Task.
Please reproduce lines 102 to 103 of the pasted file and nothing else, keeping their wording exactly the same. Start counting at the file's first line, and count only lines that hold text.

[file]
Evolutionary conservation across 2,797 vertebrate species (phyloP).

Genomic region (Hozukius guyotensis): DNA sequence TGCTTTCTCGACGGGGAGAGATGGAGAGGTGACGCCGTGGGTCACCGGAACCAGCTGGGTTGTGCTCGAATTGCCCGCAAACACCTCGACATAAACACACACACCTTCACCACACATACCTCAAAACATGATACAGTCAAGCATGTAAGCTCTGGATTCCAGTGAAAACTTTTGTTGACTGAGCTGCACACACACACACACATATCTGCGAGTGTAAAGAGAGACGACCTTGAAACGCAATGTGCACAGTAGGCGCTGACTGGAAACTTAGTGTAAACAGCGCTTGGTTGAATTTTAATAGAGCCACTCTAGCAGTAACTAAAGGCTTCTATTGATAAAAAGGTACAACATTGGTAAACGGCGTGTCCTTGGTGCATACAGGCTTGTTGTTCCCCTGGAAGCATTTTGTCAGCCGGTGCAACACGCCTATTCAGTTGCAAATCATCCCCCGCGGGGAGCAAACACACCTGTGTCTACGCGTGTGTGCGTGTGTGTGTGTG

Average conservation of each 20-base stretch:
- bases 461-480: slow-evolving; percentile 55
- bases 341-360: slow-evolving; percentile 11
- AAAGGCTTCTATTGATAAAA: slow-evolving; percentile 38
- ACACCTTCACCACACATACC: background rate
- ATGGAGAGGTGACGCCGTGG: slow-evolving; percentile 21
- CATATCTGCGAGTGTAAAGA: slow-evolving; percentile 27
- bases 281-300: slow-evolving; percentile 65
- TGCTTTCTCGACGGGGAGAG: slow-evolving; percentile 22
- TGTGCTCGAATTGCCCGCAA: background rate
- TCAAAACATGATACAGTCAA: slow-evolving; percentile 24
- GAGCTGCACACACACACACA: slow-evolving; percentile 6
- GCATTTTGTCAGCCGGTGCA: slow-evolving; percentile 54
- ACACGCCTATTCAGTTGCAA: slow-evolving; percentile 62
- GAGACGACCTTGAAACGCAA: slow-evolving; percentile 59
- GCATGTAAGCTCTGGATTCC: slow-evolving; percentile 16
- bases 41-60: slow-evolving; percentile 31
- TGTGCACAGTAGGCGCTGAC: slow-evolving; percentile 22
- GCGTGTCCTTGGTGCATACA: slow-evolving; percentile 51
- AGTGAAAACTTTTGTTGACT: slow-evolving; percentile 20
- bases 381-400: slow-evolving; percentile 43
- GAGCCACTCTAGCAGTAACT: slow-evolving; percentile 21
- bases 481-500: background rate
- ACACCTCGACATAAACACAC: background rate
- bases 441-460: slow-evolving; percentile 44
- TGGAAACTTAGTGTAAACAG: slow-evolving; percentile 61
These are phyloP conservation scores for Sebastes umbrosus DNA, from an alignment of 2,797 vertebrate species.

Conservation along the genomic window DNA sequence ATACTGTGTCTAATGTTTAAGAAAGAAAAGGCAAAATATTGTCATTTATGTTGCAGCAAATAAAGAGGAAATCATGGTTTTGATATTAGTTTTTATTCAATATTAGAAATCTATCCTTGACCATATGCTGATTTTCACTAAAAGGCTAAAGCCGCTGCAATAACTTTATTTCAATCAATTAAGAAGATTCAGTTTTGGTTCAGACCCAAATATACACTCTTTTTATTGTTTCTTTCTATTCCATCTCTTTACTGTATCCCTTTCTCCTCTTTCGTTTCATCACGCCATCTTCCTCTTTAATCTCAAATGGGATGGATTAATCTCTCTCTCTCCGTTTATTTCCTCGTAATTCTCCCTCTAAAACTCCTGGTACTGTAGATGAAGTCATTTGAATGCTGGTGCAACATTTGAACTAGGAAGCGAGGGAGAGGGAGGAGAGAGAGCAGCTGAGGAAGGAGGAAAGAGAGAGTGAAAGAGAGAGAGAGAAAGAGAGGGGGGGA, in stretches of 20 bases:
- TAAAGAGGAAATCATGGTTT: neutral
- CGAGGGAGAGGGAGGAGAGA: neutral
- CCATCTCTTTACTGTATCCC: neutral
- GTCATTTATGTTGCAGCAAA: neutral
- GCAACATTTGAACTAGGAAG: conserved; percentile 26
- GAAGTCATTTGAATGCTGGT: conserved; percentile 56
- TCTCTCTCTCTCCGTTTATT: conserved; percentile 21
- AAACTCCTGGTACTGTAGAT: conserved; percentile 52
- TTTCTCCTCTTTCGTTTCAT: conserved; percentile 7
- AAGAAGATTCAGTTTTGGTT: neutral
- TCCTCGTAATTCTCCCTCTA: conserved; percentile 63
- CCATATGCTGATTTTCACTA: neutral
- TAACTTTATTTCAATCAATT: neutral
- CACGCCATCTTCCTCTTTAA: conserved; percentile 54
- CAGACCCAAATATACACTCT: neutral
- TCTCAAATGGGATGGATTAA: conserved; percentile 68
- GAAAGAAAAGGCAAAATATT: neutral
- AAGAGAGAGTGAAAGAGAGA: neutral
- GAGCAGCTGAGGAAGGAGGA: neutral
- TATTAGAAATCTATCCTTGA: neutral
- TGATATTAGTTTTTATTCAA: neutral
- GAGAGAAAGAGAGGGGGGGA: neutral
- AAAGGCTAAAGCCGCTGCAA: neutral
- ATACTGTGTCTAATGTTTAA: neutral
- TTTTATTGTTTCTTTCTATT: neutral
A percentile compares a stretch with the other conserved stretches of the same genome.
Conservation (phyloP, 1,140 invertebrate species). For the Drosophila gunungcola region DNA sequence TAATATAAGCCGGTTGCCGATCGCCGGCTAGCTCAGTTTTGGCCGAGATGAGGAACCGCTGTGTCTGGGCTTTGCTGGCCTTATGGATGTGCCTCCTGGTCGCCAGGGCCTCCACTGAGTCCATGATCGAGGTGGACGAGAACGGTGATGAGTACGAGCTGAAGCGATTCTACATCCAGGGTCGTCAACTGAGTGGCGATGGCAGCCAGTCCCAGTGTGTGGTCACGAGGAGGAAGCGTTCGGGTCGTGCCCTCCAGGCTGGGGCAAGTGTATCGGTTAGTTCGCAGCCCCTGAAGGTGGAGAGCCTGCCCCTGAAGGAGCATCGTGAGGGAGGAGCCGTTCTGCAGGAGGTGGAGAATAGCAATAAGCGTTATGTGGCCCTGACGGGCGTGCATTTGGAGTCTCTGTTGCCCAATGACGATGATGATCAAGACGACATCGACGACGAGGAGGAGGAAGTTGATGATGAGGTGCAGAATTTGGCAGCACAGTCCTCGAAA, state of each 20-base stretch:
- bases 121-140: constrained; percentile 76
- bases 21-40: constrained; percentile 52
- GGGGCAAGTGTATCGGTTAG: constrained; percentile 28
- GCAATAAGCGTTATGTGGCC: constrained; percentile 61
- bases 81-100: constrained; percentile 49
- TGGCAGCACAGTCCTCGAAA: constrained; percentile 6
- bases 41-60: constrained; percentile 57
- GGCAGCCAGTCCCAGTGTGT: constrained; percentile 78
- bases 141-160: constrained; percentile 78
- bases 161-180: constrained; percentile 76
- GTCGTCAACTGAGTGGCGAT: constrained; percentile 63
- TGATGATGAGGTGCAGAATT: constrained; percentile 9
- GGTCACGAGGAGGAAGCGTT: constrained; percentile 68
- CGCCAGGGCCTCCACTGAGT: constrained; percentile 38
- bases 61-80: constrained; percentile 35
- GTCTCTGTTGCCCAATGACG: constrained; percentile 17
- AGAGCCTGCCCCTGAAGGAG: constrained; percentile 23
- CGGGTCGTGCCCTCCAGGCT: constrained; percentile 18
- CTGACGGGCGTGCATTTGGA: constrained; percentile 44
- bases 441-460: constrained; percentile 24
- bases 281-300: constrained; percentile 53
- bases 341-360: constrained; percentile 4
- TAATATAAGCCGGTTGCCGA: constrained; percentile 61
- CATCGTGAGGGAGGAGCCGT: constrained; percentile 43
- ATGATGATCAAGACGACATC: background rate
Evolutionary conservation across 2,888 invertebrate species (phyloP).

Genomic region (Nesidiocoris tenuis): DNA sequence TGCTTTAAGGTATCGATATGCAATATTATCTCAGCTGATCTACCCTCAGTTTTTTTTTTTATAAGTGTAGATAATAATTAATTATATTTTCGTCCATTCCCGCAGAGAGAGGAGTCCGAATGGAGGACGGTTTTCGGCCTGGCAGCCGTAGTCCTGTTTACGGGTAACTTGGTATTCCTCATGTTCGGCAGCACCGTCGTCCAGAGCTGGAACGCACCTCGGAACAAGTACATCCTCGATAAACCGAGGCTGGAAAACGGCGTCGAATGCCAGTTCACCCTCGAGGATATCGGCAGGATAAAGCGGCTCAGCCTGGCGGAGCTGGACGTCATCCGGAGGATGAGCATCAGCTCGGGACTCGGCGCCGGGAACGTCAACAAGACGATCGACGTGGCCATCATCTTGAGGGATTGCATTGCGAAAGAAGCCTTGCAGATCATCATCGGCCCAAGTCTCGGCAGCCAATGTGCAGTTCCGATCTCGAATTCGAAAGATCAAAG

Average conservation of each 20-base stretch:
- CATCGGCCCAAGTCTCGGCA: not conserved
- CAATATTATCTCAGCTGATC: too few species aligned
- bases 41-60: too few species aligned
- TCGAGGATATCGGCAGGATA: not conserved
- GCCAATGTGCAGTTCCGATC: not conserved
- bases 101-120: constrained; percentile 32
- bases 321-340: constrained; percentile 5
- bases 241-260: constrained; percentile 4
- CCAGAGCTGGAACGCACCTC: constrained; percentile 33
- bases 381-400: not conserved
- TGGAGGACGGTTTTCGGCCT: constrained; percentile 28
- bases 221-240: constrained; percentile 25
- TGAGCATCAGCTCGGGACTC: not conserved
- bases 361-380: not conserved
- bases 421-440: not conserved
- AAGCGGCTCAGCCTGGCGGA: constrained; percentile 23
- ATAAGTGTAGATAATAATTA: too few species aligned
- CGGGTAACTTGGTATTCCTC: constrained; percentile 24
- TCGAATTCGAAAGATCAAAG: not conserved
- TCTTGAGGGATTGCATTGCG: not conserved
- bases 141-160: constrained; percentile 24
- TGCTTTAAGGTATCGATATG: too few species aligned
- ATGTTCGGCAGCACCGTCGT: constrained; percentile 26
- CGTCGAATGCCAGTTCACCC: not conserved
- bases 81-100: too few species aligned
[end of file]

- ATAAGTGTAGATAATAATTA: too few species aligned
- CGGGTAACTTGGTATTCCTC: constrained; percentile 24